By this metric, vegetables and fruit are relatively more expensive ways to consume “food energy” (i.e., calories) because they don’t contain many calories, whereas less healthy foods (also called “moderation foods”), which tend to be high in saturated fat and sugar, are a cheaper way to consume a lot of calories….
The success of medical treatment might improve if the outcomes for persons with multiple conditions, severe disability, and short life expectancy were more based on a patient’s (rather than a health care provider’s) goals, suggests a stimulating commentary recently published in the New England Journal of Medicine.
The commentary’s two authors note the primary outcomes for patients with multiple conditions, severe disability, and short life expectancy often are based on medically-posited, condition-specific protocols. The authors add treatment success often is envisioned as meeting short and longer-term clinical indicators.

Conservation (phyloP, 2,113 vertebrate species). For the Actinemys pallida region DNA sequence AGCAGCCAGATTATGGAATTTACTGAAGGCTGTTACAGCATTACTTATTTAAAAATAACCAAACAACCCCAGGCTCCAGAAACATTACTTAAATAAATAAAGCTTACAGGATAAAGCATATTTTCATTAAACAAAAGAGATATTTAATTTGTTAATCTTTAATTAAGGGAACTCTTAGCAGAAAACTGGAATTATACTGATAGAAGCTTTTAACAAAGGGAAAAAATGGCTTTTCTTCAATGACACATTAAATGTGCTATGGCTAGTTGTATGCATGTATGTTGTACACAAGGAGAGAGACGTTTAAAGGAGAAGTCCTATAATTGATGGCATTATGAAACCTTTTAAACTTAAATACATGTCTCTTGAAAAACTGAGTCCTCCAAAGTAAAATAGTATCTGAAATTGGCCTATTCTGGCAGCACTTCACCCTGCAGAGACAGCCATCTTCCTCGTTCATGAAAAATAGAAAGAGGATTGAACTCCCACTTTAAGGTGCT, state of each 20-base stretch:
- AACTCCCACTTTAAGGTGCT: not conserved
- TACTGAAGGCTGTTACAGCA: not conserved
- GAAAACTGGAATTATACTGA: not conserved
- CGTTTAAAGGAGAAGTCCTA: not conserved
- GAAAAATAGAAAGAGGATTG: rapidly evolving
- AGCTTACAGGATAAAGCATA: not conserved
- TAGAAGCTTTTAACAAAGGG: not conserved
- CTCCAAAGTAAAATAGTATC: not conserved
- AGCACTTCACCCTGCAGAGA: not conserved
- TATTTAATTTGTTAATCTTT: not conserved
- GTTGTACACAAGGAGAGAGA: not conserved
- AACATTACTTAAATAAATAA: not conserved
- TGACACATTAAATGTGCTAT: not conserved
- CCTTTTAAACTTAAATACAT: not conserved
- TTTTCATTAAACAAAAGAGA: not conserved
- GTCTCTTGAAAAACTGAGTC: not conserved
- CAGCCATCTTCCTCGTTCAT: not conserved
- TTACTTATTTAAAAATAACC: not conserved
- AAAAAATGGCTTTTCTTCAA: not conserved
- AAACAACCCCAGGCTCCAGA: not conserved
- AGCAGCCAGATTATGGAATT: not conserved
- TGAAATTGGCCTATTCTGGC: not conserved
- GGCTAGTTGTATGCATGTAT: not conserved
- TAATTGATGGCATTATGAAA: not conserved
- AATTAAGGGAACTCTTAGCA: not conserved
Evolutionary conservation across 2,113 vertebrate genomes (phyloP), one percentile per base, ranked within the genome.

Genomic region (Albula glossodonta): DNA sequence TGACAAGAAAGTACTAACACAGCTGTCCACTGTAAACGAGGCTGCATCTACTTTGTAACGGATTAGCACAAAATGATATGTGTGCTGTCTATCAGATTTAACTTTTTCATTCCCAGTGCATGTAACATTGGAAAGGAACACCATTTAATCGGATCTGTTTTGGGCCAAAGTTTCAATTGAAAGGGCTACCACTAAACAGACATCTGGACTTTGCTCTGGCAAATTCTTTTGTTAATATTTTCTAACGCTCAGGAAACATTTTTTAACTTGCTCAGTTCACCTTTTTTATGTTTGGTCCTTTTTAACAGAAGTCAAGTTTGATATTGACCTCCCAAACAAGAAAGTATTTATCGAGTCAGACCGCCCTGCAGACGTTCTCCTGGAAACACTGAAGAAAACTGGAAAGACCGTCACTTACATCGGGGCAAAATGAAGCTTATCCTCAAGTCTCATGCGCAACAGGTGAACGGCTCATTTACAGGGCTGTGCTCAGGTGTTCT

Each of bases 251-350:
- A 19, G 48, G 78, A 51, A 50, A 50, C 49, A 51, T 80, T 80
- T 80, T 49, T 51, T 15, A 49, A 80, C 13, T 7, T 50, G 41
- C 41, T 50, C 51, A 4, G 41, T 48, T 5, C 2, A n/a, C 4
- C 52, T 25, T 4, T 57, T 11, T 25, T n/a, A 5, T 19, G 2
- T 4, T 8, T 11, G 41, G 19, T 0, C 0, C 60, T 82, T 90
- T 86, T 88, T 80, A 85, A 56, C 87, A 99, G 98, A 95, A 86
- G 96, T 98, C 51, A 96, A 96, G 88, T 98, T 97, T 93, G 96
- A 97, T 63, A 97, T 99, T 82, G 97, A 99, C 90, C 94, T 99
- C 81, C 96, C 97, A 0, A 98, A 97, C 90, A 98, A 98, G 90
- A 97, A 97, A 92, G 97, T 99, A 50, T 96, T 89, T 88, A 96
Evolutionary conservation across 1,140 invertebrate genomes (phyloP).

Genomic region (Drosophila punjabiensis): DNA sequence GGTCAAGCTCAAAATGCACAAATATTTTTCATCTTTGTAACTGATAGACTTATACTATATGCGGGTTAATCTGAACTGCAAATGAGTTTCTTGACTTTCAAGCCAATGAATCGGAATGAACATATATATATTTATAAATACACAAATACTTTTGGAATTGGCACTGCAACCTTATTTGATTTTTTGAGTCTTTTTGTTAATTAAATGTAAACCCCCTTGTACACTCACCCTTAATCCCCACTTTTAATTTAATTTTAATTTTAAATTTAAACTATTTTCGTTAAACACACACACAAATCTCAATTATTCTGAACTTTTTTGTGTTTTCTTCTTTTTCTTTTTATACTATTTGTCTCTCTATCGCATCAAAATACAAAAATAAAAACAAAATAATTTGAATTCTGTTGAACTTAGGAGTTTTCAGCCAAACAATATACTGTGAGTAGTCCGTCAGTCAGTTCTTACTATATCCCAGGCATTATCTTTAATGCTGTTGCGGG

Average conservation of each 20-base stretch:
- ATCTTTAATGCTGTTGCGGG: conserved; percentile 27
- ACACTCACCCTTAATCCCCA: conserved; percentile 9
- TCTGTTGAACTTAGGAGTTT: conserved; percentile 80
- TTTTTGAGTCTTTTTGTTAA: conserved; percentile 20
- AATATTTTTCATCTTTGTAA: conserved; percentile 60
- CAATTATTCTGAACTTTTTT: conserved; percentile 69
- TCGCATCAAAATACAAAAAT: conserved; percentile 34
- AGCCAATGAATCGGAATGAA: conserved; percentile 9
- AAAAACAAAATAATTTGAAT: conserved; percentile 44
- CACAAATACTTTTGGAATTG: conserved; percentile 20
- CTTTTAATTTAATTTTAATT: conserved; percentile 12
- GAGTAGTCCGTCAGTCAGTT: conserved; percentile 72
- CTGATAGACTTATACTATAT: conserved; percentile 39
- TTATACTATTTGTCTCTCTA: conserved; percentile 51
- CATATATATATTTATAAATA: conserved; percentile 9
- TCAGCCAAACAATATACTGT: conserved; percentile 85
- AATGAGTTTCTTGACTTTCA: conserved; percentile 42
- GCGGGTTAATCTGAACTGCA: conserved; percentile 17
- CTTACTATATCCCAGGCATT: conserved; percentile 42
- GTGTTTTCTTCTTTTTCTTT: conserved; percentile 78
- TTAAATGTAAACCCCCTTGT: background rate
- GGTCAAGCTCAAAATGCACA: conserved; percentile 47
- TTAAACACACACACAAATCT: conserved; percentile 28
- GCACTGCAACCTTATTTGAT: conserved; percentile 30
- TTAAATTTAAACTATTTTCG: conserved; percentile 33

David Reuben M.D. and Mary Tinetti M.D. write (and we quote): ‘rather than asking what patients want, the culture has valued managing each disease as well as possible according to guidelines and population goals’ (end of quote).
However, the authors explain for patients with multiple conditions, severe disability, and short life expectancy (and we quote): ‘the overall quality of care depends on more than just disease-specific care processes’ (end of quote). As an alternative, the authors suggest a more patient-centered option should focus treatment on individual tailored goals, which might be quite different than what health care providers admirably hope to achieve.